Watch or listen to the November 2023 clinical update from Dr Jo Scott-Jones joined by Dr Dave Maplesden, Pinnacle GP liaison in this 38 minute podcast/video. (Written version below.)
Clinical snippets are now available as a podcast! Search on your favourite podcast platform for The New Zealand General Practice Podcast to listen, or click here to listen on Anchor.
A recent issue of GP Voice described how patients can apply for non-subsidised pharmaceuticals to be included in Disability Allowance.
The cost of an ongoing non-subsidised pharmaceutical can be included as an expense for Disability Allowance if you, as the client’s medical practitioner, verify that the pharmaceutical item is essential and there are no suitable subsidised or partly subsidised alternatives.
Examples of non-subsidised pharmaceuticals include melatonin, empagliflozin, dulaglutide, liraglutide, medicinal cannabis products and others, but to be considered it must be confirmed that any subsidised or partly subsidised alternatives are not suitable for your patient.
The application requires a Disability Allowance medical certificate and a letter from you confirming:
For further information, please contact firstname.lastname@example.org.
(i) A RNZCGP statement on medicinal cannabis prescribing has been recently released. Pertinent points include The College:
(ii) BPAC provided a comprehensive article on prescribing of medicinal cannabis last year. The Ministry of Health constantly updates its medicinal cannabis product website with medicinal cannabis products that have met the minimum quality standard under the Misuse of Drugs (Medicinal Cannabis) Regulations 2019. However, it is important to note the products that are listed as having been verified as meeting the minimum quality standard are unapproved medicines – there has been no assessment of their safety or efficacy. Being listed does not guarantee that the products is currently available in New Zealand. Medsafe has published advice on use of unapproved medicines or approved medicines for unapproved conditions and this advice is contained in the NZMC statement on good prescribing practice which also notes: Medicines or treatment must not be prescribed for your own convenience or simply because patients demand them.
(iii) On a related note, Medsafe has reclassified the medicinal cannabis product, cannabidiol (CBD), from a prescription-only medicine to a restricted (pharmacist-only) medicine, aligning the NZ approach with Australia, which made a similar change in December 2020. While no CBD products are currently approved in New Zealand, this change means that from mid-October 2023, any low-dose CBD product which becomes approved in the future can be supplied by registered pharmacists to patients over 18 years. The supply is restricted to medicines with dosing instructions for 150 mg or less CBD per day and containing not more than 4.5 grams, when sold in the manufacturer’s original pack.
Having recently reviewed a case of adverse reaction to MMR vaccination related to IFNAR1 deficiency, I came across a statement from Te Whatu Ora released in 2020 but last updated in June this year, which includes the following information:
Issue 224 of GP Research Review reviewed an interesting Lancet article on combining piroxicam 40mg with standard levonorgestrel EC (LNG-EC) dose of 1.5mg concluded the combination of levonorgestrel plus piroxicam prevented 94.7% of expected pregnancies versus 63.4% with levonorgestrel plus placebo. There were no differences in advancement or delay of the next period, nor in the adverse event profile. A response to the article by the UK FSRH notes that LNG-EC acts to delay ovulation until sperm from unprotected sex that has already taken place are no longer viable, thus preventing fertilisation. There are not significant post-ovulatory contraceptive effects, therefore LNG-EC can be effective only if taken early enough in the menstrual cycle to delay ovulation. The rationale for the trial of piroxicam was that as prostaglandins support ovulation, fertilisation, tubal function and implantation, COX inhibitors (which inhibit prostaglandin production) could act synergistically with LNG-EC to affect ovulation, and could also have post-ovulatory contraceptive effects. The study did not compare effectiveness of use prior to ovulation with use after ovulation as it had intended, because too few individuals agreed to have blood tests. And no comparison was made between individuals with higher and lower BMI and weights. FSRH concluded that while in certain settings, LNG-EC/piroxicam could offer an alternative to use of LNG-EC alone, their current guidance regarding emergency contraception remains unchanged.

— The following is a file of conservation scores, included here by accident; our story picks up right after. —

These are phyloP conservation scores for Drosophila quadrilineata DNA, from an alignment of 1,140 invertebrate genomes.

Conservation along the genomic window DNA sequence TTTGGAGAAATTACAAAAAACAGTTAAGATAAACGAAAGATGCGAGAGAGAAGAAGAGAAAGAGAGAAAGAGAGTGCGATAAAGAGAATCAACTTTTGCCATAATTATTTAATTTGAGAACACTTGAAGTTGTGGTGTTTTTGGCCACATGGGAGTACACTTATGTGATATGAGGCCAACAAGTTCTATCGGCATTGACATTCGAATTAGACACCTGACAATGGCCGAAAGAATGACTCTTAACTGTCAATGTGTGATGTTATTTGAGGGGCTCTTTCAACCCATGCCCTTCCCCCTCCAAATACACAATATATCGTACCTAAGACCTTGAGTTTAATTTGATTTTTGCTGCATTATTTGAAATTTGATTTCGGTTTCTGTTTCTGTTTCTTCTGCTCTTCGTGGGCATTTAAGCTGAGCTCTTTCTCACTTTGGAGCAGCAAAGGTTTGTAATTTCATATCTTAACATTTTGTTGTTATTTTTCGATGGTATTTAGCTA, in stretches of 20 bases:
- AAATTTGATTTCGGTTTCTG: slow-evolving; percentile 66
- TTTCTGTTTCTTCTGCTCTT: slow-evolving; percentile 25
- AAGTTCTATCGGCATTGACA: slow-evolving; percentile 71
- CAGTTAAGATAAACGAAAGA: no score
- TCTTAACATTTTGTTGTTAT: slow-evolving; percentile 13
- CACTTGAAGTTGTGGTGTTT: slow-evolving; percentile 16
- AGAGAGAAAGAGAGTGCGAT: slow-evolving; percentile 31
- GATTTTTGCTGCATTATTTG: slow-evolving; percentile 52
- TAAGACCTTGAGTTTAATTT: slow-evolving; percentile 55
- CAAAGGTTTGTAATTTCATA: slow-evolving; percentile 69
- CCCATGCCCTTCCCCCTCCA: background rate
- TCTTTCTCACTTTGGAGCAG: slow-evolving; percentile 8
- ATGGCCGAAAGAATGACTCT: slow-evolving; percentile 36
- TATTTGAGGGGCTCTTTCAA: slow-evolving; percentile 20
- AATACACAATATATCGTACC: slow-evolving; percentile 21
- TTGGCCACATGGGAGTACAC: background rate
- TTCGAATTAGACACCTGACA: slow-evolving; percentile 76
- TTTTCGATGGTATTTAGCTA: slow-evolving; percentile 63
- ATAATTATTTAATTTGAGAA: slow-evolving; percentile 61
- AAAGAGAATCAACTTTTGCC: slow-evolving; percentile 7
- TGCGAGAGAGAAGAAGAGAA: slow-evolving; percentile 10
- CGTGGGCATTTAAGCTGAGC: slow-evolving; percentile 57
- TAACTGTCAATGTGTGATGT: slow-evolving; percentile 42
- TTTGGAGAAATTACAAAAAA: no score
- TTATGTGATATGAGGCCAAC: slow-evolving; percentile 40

Current Health Pathways guidance includes the following.
The FSRH guideline on emergency contraception includes a useful one-page algorithm to aid in choosing EC taking into account factors such as time since UPSI, previous UPSI in the same cycle, and proximity of UPSI to ovulation. Note there is an additional oral EC preparation available in the UK (Ulipristal) which is a little more efficacious than levonorgestrel although again only if used prior to ovulation.
NZ Research Review Issue 225 includes review of a study that examined the associations of retirement with cardiovascular risk factors and disease. Overall, 106,927 individuals aged 50–70 years were included in the analysis. During a mean follow-up of 6.7 years, there was a 2.2 percentage-point decrease in the risk of heart disease and a 3.0 percentage point decrease in physical inactivity among retirees compared with workers. In people with high educational levels, retirement was associated with decreased risks of stroke, obesity and physical inactivity. In people who retired from non-physical labour, retirement was associated with reduced risks of heart disease, obesity and physical inactivity. However, those who retired from physical labour were at increased risk for obesity.